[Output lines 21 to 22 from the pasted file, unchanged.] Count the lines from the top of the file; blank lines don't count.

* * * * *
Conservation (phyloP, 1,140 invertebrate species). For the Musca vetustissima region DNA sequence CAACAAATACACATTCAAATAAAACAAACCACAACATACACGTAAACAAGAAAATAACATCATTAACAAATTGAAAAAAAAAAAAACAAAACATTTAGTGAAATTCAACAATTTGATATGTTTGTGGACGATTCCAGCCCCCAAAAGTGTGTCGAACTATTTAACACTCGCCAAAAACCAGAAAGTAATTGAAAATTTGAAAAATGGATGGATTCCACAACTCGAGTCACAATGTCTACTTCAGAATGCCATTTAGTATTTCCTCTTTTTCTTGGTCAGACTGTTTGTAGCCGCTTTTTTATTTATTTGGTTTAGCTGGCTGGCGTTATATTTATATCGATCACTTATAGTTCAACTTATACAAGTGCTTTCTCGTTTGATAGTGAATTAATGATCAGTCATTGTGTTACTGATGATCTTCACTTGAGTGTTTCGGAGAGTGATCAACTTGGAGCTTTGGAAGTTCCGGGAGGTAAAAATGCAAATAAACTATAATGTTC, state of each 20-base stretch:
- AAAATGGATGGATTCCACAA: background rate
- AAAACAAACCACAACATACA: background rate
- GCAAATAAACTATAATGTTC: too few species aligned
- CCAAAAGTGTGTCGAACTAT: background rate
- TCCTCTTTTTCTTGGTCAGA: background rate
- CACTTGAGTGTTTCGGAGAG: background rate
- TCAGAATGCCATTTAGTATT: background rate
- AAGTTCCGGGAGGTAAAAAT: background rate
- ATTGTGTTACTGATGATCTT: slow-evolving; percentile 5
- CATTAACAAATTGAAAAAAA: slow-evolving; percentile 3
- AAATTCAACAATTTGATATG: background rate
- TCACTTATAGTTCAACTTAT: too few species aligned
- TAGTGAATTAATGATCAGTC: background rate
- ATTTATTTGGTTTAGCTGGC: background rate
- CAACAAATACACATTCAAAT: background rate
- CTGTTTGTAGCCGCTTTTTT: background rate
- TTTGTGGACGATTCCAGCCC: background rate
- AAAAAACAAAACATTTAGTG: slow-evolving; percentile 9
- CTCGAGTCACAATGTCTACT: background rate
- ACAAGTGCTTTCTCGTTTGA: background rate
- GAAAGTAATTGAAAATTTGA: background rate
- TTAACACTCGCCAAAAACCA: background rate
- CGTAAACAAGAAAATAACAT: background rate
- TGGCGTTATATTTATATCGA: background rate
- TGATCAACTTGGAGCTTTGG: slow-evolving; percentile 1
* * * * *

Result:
- ACAAGTGCTTTCTCGTTTGA: background rate
- GAAAGTAATTGAAAATTTGA: background rate